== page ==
France Burns

It is heartbreaking to see France, one of this world’s most beautiful countries, torn about by young punks who think rioting is a national sport like football.

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A bus and cars set alight in Lyon's 6th arrondissement, during riots after the death of 17-year-old Nahel BRUNO AMSELLEM / DIVERGENCE FOR LE MONDE

Metz France – Ah, springtime in France.  I was having a dinner with my friend Walter at the city of Metz. This was part of my regular visit to the World War II Maginot Line forts.  Just as we were about to begin savoring a very fine ‘grey’ rosé, all hell broke loose. 

Mobs of teenagers rampaged down the street right outside our restaurant window.  Chairs, tables, cars, vans – all were smashed or burned by the surging mobs.  Many were Africans, but plenty of Arabs were evident as were a sizeable number of young whites.  Most of the rioters wore heavy helmets, goggles, thick clothing and carried either sticks or iron bars. 

Screams and howls of fury dominated the evening as the mobs converged on Metz’s wonderfully Gothic train station built by the Germans before WWI.  Businesses were warned to shut down and send their workers home.  Heavily armed paramilitary police – notably the Gendarmes Mobiles – suddenly appeared. One very tall officer armed with a long iron bar stood guard over our eatery’s front door, to our comfort,

Riots also struck the French cities of Lyon, Marseilles, Nantes and, of course, Paris, which was wreathed in tear gas.  Firefighters, who are part of the armed forces, massed men and equipment.

The uproar began when a 17-year-old boy of North African descent refused to stop for police and drove away at high speed.  This is a not unfamiliar scenario in the violence-torn USA.  A policeman apparently shot the absconding young men.  As usual, the poor, run-down, slummy apartment blocks that surround most major cities (‘banlieu’ in local talk) erupted in violence. In short, your usual prison riot.

As per usual, politicians all blamed their opponents.  The left claimed that poverty, police brutality, discrimination, anti-Muslim and anti-black hatred ignited the riots. It was the old ‘Black Lives Matter’ routine again. But not entirely without cause as Muslims suffer intense prejudice in France and are condemned to squalid lives.  The ever-growing number of African immigrants flooding into France and Britain are often hostile and violent, not to mention unemployable.

I’ve seen it all before in my native New York City.  In the last century, Irish politicians who ran Tammany Hall massively encouraged immigration.  To no surprise, these newcomers (among them my relatives) tended to vote Democratic. Today, over a century later, the Dems in Washington are following the same strategy of importing voters. President Joe Biden’s key base is black African Americans. When they riot, the response from Washington is as wishy-washy as from Paris.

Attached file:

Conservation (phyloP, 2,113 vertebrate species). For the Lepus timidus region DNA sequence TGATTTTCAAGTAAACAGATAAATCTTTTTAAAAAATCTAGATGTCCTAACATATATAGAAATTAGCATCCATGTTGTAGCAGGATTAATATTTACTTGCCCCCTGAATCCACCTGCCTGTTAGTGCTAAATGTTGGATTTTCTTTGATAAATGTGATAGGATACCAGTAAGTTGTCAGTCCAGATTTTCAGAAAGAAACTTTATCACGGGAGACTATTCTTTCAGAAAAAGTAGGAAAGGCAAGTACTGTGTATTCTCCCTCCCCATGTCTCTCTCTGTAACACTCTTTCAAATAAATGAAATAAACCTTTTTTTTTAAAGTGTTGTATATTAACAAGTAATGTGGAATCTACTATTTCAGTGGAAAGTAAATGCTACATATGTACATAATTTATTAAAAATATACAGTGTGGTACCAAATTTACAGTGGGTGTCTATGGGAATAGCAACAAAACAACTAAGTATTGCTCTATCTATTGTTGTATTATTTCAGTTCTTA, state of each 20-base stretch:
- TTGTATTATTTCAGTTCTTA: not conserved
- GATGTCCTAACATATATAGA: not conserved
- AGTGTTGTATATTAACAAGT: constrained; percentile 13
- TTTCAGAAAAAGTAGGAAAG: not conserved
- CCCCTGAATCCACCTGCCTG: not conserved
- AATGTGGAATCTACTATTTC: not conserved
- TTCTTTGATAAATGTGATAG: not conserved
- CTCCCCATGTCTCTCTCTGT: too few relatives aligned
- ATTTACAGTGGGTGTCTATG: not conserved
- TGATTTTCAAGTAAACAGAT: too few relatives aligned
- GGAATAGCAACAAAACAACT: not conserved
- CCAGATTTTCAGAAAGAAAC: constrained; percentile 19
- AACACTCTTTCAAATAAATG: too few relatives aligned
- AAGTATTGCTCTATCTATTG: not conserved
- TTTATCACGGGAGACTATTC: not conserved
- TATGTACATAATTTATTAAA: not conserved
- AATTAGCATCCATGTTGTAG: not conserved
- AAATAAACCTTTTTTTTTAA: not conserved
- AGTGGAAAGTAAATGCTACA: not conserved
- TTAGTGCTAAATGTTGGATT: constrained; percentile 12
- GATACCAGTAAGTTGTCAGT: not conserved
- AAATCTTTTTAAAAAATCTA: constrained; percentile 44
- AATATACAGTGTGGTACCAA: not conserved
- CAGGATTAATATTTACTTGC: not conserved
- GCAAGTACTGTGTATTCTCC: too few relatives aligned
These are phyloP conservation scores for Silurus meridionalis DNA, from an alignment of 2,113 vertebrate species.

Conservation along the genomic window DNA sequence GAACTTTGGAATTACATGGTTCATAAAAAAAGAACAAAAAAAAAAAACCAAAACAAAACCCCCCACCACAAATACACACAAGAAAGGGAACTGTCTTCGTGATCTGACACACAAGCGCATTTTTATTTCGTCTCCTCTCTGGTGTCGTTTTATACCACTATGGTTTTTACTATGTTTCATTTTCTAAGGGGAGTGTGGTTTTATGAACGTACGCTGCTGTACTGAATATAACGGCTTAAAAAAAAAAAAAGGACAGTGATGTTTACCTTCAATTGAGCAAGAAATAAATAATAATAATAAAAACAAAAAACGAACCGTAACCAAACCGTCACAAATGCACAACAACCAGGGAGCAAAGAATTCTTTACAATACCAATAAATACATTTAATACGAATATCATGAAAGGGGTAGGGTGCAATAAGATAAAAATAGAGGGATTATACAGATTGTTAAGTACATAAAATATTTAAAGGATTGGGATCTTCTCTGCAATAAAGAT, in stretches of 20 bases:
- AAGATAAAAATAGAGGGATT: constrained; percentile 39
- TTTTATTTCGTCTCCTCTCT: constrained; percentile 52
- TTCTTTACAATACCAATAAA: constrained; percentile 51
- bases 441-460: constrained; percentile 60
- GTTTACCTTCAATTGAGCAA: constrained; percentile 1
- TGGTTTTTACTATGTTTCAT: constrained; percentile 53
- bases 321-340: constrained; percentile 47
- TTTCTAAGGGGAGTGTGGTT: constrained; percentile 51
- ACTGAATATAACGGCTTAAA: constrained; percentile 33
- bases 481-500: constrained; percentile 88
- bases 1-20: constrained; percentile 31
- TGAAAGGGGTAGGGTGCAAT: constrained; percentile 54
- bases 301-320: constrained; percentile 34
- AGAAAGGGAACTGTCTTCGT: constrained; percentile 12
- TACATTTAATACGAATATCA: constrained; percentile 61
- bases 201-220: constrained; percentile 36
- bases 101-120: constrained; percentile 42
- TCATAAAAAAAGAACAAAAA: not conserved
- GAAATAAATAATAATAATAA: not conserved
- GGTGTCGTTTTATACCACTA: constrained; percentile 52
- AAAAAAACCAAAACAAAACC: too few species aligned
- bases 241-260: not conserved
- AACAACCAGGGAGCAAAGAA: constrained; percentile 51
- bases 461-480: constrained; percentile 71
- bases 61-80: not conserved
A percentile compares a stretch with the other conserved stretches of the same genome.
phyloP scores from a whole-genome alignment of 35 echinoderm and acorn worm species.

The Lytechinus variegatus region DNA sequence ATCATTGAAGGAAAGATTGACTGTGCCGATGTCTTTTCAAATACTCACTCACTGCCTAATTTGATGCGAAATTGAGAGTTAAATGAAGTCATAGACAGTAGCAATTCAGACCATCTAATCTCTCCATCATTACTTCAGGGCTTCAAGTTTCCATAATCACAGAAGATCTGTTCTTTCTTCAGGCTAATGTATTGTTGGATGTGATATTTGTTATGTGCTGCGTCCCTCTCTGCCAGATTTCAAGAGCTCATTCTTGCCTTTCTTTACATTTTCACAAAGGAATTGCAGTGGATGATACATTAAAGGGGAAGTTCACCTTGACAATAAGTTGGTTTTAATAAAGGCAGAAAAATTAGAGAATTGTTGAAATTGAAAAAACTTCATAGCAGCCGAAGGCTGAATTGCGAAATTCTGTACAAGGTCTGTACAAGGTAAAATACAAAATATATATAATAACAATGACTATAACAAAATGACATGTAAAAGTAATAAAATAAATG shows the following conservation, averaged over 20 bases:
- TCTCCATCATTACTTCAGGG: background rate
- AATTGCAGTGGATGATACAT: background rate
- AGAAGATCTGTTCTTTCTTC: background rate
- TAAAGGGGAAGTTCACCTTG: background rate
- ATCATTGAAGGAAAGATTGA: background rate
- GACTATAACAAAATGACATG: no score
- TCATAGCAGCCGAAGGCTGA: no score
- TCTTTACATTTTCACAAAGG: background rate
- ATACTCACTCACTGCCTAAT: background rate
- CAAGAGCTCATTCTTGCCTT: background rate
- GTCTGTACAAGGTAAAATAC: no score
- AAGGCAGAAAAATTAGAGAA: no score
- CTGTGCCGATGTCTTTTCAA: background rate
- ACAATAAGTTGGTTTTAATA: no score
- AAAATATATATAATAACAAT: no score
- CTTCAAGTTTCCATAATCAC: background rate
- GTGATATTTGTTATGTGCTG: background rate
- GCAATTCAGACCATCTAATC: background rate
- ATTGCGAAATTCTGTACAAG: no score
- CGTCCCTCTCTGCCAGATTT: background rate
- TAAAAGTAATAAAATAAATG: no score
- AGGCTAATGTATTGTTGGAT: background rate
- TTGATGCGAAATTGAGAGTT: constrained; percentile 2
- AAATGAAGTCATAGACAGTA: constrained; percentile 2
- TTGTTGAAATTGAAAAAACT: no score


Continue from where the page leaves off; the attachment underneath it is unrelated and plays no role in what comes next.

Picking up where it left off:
France’s five million Muslims largely originated from importing low-cost workers and from the offspring of the Algerian soldiers, known as harkis, who fought for ‘French Algeria’ then fled to France at the war’s end.  Canada has just done something similar by bringing in sizeable numbers of Afghan collaborators who did service for Canadian occupation troops. That story will not end happily either.

It is heartbreaking to see France, one of this world’s most beautiful countries, torn about by young punks who think rioting is a national sport like football. There is no excuse in our day and age to rip up paving blocks and smash store windows with them, burn lovely old buildings or menace honest citizens.

France is one of the most advanced, best-run nations on earth.  Unlike the former used-car salesmen who populate the US Congress, France has a more decent class of politicians with a mature sense of their duty. But we, like France, are being punished for sins more than a century old.

Copyright. Eric S. Margolis 2023

Eric S. Margolis

Eric S. Margolis is an award-winning, internationally syndicated columnist. His articles have appeared in globally recognized newspapers and He appears as an expert on foreign affairs on CNN, BBC, France 2, France 24, Fox News, CTV and CBC. As a war correspondent Margolis has covered conflicts in Angola, Namibia, South Africa, Mozambique, Sinai, Afghanistan, Kashmir, India, Pakistan, El Salvador and Nicaragua. He was among the first journalists to ever interview Libya’s Muammar Khadaffi and was among the first to be allowed access to KGB headquarters in Moscow.

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